This news only surfaced in the first place because Sony’s emails were hacked in response to the studio’s release of The Interview, the Seth Rogen/ James Franco comedy which disparaged Kim Jong-un. (As Seth Meyers remarked at the Golden Globe awards on Sunday, “Remember when [Seth Rogen] was the guy making trouble with North Korea? Remember that? Simpler times.”)

Back to that Big Fish screening. Weinstein introduced the film and told us how much he respected and admired Adams for refusing to answer any interview questions about the pay-gap. She had simply insisted, Weinstein said, that her job was to be an actor, and that was as much as she was willing to say on the subject. He was right behind her on that, rooting for her all the way. My companion leaned in to me as Weinstein finished speaking. “Commending the little woman for keeping her big mouth shut?” she whispered. “What a sleazebag. And he has food down his shirt.” I took her first point. There was definitely something creepy about one of the most powerful men in Hollywood seeking our endorsement of women who keep shtum when they’re being treated unfairly. But steady on. Who are we to condemn a fellow just because he wolfed down his carbonara a tad enthusiastically?

How much has changed since then? Well, Lawrence addressed the matter in a persuasive piece for Lena Dunham's Lenny Letter at the end of 2015 in which she explained why she didn’t push harder in her negotiations on American Hustle. “I didn't want to seem ‘difficult’ or ‘spoiled.’ At the time, that seemed like a fine idea, until I saw the payroll on the Internet and realized every man I was working with definitely didn't worry about being ‘difficult’ or ‘spoiled.’” She had let society’s pressure for women to be amenable and compliant win out over self-respect and fairness. “Jeremy Renner, Christian Bale, and Bradley Cooper all fought and succeeded in negotiating powerful deals for themselves. If anything, I'm sure they were commended for being fierce and tactical, while I was busy worrying about coming across as a brat and not getting my fair share.”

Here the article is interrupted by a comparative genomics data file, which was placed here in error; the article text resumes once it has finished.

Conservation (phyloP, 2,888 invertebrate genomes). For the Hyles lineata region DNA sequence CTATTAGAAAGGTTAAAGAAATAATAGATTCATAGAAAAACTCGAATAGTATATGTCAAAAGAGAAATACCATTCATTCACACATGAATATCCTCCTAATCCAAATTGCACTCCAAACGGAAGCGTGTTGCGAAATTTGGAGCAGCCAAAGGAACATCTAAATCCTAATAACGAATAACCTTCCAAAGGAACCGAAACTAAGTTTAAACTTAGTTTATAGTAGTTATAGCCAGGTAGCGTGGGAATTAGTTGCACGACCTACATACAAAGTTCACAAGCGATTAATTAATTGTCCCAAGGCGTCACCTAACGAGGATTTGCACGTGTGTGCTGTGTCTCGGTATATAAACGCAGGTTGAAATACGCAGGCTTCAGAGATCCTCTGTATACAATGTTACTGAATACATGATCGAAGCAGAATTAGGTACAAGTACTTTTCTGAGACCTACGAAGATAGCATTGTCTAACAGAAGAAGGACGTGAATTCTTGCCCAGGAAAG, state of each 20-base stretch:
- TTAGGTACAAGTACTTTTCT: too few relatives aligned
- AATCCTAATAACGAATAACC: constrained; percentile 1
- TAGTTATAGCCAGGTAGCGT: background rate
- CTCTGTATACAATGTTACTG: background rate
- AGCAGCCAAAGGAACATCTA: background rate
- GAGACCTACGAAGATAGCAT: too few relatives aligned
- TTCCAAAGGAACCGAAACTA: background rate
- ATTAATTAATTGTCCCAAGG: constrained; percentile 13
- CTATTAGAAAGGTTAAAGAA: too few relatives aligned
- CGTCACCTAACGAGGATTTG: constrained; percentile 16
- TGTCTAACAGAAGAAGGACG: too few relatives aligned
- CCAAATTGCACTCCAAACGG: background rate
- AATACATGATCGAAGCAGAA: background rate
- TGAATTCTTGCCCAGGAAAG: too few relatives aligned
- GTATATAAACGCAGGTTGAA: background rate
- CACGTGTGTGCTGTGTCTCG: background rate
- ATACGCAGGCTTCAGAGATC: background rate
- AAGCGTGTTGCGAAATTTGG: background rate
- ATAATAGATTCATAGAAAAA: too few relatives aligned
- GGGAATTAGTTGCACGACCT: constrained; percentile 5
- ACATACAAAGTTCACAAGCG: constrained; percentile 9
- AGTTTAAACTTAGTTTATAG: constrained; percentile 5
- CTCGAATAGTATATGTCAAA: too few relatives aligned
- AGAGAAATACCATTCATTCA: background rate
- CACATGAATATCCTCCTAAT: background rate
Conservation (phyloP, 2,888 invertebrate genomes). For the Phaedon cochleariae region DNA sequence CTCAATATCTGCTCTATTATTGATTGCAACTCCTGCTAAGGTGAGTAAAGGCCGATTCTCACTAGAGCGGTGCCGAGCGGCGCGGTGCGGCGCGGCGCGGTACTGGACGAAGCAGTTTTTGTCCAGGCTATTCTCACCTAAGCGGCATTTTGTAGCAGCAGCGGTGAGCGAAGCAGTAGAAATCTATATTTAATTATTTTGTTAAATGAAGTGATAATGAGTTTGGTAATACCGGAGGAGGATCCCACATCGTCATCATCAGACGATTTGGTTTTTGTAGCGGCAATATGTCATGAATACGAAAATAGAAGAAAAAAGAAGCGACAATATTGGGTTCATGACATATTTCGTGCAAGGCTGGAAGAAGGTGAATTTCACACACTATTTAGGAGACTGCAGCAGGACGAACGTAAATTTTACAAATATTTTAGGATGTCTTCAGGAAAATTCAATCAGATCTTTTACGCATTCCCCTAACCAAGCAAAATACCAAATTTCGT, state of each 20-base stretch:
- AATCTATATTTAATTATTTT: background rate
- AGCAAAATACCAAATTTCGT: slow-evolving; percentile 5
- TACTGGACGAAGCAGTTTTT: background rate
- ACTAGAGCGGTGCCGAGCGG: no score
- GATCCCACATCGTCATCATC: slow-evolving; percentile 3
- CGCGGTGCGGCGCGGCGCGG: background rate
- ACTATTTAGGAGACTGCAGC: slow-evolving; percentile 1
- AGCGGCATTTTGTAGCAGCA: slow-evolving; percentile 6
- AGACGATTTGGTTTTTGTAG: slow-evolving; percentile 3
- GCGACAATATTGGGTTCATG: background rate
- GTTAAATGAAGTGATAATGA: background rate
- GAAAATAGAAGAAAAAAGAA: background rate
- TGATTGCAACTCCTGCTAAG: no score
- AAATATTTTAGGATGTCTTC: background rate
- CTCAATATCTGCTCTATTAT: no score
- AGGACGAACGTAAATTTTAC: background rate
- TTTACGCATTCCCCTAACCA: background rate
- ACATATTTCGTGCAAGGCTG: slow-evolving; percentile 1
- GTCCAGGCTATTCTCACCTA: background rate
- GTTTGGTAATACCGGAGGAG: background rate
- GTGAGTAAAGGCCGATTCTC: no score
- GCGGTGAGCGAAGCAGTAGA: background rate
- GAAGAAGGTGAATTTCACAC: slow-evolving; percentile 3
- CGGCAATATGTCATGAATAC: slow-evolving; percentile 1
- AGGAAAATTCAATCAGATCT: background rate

Adams also spoke out eventually, which must really have disappointed Weinstein. “The truth is we hire people to negotiate on our behalf, men and women,” she said. “I knew I was being paid less and I still agreed to do it because the option comes down to do it or don’t do it. So you just have to decide if it’s worth it for you. It doesn’t mean I liked it.”

And there were worse things about Weinstein, it transpired, than an inability to convey his food from plate to mouth.

It’s sobering to find that even women with the commercial clout of Williams, Adams and Lawrence can be treated so shoddily. If this is happening to them, what about those lower down the ladder, or not yet on the ladder at all? No one’s asking for all the money in the world. Just an equal share, and the respect that comes with it.

All the Money in the World is on release.

Ryan Gilbey is the New Statesman's film critic. He is also the author of It Don't Worry Me (Faber), about 1970s US cinema, and a study of Groundhog Day in the "Modern Classics" series (BFI Publishing). He was named reviewer of the year in the 2007 Press Gazette awards and is Film Critic in Residence at Falmouth University.